What Determines the Loss or Gain of Electrons?
Based on the position of elements on the Periodic Table, alkali and alkaline metals in most cases form cations. On the other hand, the halogens and many other non-metals form anions. The alkali metals lose one electron, alkaline metals lose two electrons, and the aluminum and other group three elements lose three electrons. On the contrary, halogens gain one electron; the group 6A elements gain two electrons whereas the group 5A elements gain three electrons. Either one or several atoms and molecules may form an anion. If the anion is formed by one atom, it is called a monoatomic anion. However, when it is formed by two or more atoms or molecules, then it is a polyatomic anion. The loss of one, two, or three electrons lead to the formation of monovalent, divalent, and trivalent cations respectively.
Differences Between a Cation & an Anion
The first difference is that anions possess negative electrical charges while the cations have positive electrical charges. Secondly, during electrolysis, anions move to the positive electrode which is referred to as the anode. However, the cations migrate to the negative electrode called cathode. Another difference between the two ions is that anions have more electrons than protons while the cations have more protons than electrons. Then there’s the difference that comes due to the etymology of the words. Anion comes from the Greek word “ano” which means “up.” On the contrary, the cation derives its meaning from a Greek word “kata” which means “down.” Finally, anions are non-metals while the cations are metals.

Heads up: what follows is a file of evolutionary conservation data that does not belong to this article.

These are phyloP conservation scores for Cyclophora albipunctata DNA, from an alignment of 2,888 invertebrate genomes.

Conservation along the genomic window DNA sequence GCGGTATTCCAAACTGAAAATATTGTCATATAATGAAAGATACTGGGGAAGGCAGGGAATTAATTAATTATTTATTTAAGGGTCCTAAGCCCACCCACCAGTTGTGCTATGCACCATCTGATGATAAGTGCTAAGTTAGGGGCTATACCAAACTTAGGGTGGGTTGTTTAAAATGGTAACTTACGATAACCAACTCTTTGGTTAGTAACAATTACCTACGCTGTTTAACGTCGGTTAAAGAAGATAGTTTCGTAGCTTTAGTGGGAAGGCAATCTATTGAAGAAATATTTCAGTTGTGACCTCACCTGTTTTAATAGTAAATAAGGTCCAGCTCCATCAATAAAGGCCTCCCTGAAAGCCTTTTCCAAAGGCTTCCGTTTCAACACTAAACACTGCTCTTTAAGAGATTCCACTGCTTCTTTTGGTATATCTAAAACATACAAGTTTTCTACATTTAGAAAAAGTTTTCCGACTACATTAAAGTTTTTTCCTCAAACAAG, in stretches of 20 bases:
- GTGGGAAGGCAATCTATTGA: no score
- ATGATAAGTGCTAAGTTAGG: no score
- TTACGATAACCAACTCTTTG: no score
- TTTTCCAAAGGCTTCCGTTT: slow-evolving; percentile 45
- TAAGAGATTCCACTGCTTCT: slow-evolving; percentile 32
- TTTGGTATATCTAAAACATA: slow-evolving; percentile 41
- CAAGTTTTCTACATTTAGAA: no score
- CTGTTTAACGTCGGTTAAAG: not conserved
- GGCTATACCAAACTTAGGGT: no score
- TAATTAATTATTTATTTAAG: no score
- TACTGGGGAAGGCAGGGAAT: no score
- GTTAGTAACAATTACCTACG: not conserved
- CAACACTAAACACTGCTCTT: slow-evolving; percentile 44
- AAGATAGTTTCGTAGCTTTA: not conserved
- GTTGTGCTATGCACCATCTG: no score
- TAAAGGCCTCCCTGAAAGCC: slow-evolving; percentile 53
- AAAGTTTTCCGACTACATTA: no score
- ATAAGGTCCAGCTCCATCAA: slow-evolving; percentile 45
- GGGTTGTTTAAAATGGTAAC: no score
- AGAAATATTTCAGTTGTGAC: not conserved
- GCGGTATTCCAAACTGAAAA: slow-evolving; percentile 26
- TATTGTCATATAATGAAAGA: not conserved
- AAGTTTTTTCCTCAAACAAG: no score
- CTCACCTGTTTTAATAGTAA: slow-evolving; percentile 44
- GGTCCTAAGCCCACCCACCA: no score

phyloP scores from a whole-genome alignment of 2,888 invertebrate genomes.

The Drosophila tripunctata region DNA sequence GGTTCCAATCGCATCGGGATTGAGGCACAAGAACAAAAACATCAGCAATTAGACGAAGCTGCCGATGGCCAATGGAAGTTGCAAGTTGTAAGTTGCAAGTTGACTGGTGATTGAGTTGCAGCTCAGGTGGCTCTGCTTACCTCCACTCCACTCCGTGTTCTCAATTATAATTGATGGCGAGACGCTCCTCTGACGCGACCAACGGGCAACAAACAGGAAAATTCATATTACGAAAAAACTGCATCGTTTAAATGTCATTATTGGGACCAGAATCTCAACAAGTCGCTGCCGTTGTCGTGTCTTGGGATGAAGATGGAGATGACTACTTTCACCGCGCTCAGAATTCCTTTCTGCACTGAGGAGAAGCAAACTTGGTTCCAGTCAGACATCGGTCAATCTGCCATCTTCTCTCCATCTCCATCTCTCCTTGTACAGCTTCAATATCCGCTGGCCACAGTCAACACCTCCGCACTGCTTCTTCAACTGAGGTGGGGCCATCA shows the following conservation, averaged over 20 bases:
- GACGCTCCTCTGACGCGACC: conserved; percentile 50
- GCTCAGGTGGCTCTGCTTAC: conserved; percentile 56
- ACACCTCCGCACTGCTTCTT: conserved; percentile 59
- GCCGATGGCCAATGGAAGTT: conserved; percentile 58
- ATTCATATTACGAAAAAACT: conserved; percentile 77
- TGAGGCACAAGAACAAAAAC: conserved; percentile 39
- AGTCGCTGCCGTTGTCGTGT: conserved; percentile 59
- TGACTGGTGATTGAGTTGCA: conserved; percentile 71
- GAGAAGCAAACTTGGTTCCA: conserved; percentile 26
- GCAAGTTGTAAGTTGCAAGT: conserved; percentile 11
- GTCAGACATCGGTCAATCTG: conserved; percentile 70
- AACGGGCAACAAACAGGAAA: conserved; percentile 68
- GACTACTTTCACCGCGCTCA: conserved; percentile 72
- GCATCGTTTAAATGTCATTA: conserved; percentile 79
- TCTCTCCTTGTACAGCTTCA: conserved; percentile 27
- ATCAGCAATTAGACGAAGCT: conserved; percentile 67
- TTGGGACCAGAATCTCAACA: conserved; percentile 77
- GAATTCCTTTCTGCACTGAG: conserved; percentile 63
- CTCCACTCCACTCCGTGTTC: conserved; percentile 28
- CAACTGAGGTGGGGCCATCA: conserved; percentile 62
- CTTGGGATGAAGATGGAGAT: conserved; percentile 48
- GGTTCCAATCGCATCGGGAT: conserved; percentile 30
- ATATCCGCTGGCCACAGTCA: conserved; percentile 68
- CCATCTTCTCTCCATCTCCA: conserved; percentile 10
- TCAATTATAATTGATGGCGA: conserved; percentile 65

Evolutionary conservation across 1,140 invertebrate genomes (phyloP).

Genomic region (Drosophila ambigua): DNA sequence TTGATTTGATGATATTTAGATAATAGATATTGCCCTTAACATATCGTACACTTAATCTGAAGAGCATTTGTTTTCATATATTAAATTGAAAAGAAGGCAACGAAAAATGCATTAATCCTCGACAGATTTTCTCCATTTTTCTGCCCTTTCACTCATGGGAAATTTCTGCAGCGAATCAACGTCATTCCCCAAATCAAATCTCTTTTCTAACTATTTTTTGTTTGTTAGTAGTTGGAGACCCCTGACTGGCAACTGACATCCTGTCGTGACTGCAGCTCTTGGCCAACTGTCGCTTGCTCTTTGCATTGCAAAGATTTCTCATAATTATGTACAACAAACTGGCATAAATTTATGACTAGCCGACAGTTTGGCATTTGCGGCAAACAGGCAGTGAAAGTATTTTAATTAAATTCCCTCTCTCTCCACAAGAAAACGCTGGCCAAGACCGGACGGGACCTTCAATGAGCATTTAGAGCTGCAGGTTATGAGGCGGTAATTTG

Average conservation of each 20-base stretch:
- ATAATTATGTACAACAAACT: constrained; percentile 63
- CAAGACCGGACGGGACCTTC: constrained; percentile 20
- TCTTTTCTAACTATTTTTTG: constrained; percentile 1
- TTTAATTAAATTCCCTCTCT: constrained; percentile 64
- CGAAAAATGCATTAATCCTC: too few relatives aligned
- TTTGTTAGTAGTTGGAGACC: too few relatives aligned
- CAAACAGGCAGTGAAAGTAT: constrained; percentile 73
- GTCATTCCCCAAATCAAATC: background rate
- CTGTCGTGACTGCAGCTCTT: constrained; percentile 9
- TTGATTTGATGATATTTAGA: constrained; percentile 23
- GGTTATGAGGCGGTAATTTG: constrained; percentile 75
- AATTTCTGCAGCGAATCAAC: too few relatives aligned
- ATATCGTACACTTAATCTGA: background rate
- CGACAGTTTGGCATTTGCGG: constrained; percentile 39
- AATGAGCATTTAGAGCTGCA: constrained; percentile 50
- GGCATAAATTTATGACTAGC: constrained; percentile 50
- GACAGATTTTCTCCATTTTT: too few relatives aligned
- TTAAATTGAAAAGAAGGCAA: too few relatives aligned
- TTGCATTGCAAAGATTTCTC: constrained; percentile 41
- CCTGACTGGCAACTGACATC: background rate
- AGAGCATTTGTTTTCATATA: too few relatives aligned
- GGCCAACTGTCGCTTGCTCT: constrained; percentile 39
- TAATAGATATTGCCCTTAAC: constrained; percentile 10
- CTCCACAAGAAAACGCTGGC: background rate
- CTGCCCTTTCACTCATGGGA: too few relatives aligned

Application of The Concept of Anions & Cations
Ions conduct electricity through liquids or solutions. Hence the anions and cations are responsible for the phenomenon of the flow of electric current in a dry cell. The current will always flow towards the direction of the positive charge. On the other hand, it moves to the opposite direction of the flow of the negative charge carriers. In a dry cell, electricity flows out of the cathode and flows into the anode. The cathode is negatively charged, attracting positive charges. On the other hand, the anode is positively charged drawing only the negative charge.